HUMAN SHIELD FILM - Kimberley Farley
On Friday night in Sarasota, the Southwest Florida Peace Coalition sponsored a screening of the short documentary Ã¢â¬ÅHuman Shield.Ã¢â¬? It has currently been screened at over 20 film festivals around the nation, and won best short documentary at the Tampa Bay Film Festival. Filmmaker Debra Hussong and former human shield Ryan Clancy were among those in attendance. WMNFÃ¢â¬â¢s Kimberley Farley files this report.
The film centers on the experiences of Faith Fippinger, who was a human shield in Iraq, and Sarah Joffe, whose son Benjamin Joffe-Walt was a shield.
The human shield movement began to garner attention when double-decker buses left England and drove around Europe picking up people volunteering to go to Iraq. It was hoped that by having Western civilians in key areas, the Coalition would be less likely to bomb there. Former shield Ryan Clancy is 26 years old and owns an independent music store in Milwaukee, Wisconsin. He met these buses in Italy. (SB 1, OQ Ã¢â¬Â¦deposing somebody) Filmmaker Debra Hussong was working on another film when someone told her about the experiences of Faith Fippinger. After doing some research on her own and interviewing Faith, Hussong realized she had another film to make. (SB 2, OQ Ã¢â¬Â¦change it slightly)
Fippinger, who is a 62 year-old retired school teacher and lives in Sarasota, spent three months living in and becoming part of the community in Iraq. (SB last, OQ Ã¢â¬Â¦on my mind) She returned last April to find a letter from the Treasury Dept informing her that she had violated US sanctions by crossing the border and spending money in Iraq. She has been fined $10,000 and could face up to twelve years in prison. To date, the Treasury Dept has not made any further moves to prosecute her.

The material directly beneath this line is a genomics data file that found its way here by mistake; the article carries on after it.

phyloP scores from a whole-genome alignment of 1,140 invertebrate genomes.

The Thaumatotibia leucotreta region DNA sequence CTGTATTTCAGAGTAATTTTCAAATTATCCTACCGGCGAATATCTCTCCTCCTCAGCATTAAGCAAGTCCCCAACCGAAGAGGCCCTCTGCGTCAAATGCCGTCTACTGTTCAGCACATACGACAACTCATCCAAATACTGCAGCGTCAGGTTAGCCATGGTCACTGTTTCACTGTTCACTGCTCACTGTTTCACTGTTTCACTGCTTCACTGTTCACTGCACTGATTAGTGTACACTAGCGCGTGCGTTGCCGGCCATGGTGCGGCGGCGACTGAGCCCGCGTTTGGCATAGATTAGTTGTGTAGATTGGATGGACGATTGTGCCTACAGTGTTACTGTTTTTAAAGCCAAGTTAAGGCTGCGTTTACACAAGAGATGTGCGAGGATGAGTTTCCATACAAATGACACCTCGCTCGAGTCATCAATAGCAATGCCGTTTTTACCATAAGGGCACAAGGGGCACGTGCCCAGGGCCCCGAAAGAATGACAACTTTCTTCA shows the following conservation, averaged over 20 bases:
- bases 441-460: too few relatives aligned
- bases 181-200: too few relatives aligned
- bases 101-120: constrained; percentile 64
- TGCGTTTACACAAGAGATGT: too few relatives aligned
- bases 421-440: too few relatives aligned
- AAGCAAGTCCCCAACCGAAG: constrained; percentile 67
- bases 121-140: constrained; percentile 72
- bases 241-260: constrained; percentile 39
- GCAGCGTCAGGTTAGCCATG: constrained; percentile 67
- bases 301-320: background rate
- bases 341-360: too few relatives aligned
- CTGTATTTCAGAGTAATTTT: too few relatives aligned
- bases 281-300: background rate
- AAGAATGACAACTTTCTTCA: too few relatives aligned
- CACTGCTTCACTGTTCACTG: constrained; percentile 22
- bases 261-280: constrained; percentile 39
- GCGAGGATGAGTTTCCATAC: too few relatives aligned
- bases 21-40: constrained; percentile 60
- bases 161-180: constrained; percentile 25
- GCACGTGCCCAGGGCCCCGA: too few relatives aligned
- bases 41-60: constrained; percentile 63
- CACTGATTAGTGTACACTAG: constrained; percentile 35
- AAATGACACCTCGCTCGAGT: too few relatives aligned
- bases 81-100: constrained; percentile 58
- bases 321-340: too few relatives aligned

She is, however, currently serving a 3 month long prison sentence for trespassing at Fort Benning, known formerly as the Ã¢â¬ÅSchool of the Americas,Ã¢â¬? during a protest. She is scheduled for release this July.
Her motives for going to Iraq were very similar to those of Clancy. Clancy was unable to be in Iraq when the bombs began to fall because he had to cross the border to get money and was not allowed back. Fippinger, however, was there when the bombs began to drop. According to the news, the bombing was to begin at around 4.30 in the morning. It wasnÃ¢â¬â¢t until after 5 that it started. (SB 4, OQ Ã¢â¬Â¦was a death)
In the film, Sarah Joffe described her experiences of having a son who was a shield in Iraq. She credits him for getting involved in the anti-war movement and described what it was like to know he was there. (SB 3, OQ Ã¢â¬Â¦itÃ¢â¬â¢s the same)
Ryan Clancy was also contacted by the Treasury Department in mid-April of last year to inform him that he too he was being fined $10,000 for violating sanctions. Unlike Fippinger, he was not sent a letter but received a phone call at 7 am. HeÃ¢â¬â¢d finally been able to sleep at night so the phone call was, in his words, Ã¢â¬Åan unwelcome reminder.Ã¢â¬? (SB 6, OQ Ã¢â¬Â¦difficult to escape).
Anyone who is interested in future "HUMAN SHIELD" screenings, organizing a "HUMAN SHIELD" screening or finding out how Faith Fippinger is doing, can log on to: www.DAHfilm.com
For WMNF News, IÃ¢â¬â¢m Kimberley Farleycomments powered by Disqus